“Current Perplexities,” pages 3-11
We see that we are drifting into a calamitous nuclear war. “But although our reason tells us we ought to shudder at such a prospect, there is another part of us that enjoys it, and so we have no firm will to avert misfortune, and there is a deep division in our souls between the sane and the insane parts [p. 3].” Many people become risk seekers, or consume rather than invest, on the grounds that the shadow of war suggests a brief lifespan. The misery of such an uncertain existence feeds upon itself, by changing attitudes towards the rivals who are thought to be the cause of the uncertainty; the worsened relations help to stoke the possibility of war, rationalizing the pessimism.
The issues facing us are complex, and will not be solved by the outdated, simple-minded strategies of conquest favored by MacArthur and Stalin. But that doesn’t mean that uncertainty and despair are the fates of the intelligent observer. This book intends to offer an achievable path of hope, one that can be taken with confidence.
Westerners looked at the East with a good-natured curiosity and approbation, until the Japanese developed into rivals. The Japanese subsequently were defeated, but their militaristic challenge to the West has spread to other parts of Asia. Westerners now recognize that the economic development of Asia is necessary to restrain Soviet influence. Development is complex, because Asia still dwells in the Malthusian trap, where improvements in living standards are countered by increased populations.
The undesirable elements of the Western life and outlook are easily transferred. “But what is best in the West – the spirit of free inquiry, the understanding of the conditions of general prosperity, and emancipation from superstition – these things powerful forces in the West prevent the East from acquiring [p. 7].” Russia, under its current system of government, will stoke the negative, militaristic features of a rising Asia.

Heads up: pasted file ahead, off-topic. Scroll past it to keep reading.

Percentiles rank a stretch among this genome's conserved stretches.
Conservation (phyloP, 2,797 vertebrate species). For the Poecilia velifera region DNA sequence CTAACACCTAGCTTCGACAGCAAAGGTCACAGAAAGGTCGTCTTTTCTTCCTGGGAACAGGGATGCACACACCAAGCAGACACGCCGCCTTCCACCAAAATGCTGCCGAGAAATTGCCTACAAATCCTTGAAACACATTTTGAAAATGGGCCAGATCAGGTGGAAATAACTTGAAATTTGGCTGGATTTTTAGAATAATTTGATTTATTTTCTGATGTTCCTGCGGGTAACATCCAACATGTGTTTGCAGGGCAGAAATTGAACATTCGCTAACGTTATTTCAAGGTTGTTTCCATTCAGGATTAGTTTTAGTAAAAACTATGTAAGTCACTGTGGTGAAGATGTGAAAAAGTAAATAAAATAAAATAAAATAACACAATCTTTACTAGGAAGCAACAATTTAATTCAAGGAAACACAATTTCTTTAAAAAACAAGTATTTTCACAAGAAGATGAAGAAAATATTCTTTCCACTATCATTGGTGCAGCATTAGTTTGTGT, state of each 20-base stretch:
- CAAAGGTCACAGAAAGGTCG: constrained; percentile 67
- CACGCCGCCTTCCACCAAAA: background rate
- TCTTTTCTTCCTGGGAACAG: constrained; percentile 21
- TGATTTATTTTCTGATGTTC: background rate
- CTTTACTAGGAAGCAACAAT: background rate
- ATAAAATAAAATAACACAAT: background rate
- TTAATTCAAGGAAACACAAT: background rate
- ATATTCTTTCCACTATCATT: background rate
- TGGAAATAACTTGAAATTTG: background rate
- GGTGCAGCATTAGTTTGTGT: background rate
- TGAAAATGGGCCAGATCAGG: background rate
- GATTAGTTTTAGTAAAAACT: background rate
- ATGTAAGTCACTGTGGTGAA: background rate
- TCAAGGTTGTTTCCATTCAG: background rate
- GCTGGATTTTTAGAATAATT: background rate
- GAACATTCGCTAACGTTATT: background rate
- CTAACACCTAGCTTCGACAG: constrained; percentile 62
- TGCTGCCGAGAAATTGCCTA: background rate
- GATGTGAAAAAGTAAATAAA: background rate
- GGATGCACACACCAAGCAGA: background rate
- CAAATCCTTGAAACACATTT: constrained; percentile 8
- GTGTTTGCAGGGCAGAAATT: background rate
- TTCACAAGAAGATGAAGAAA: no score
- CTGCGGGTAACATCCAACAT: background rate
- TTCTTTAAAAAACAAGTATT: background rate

Africa’s economic development also is constrained by population pressures – and as with Asia, birth control policies are necessary. Africans naturally attribute their plight to colonial exploitation, though that general charge is no longer sustainable. The end of colonial administration before a functional domestic civil service is brought into existence will be a setback, as Haiti demonstrates. Civilization is not inherently stable against other forces.
Freedom is a new condition for the Western mind, and its manifold benefits are accompanied, due to its novelty, with uneasiness. When the spirit is oppressed, the dogmas of Rome or of Moscow beckon, but they must be resisted in favor of the uncertainty that freedom foments and requires. “The free man, full grown, shall be full of joy and vigor and mental health, but in the meantime he suffers [p. 8].”
Private as well as public life needs new virtues, and the disposal of some old supposed virtues. The traditional notion of sin, a negative and judgmental doctrine, has already been supplanted in most people’s allegiance, even if they have not explicitly developed a full-fledged alternative philosophy.
Russell offers the outline of such an alternative philosophy, one that reflects his established views towards happiness. First, the concept of sin must be rejected entirely, and not just at surface levels; otherwise, feelings of guilt will continually arise, and undermine contentment. But it is in being happy that we will be led to be good, as happy people are curious, happy people avoid envy and intoxication. “What I should put in the place of an ethic in the old sense is encouragement and opportunity for all the impulses that are creative and expansive [p. 11].” We must understand that our own happiness requires the happiness of others, that we must live in harmony. If people were really to feel this truth, both personal and political problems would evaporate. By letting out our inner demons, we can be subsumed by the world’s beauty.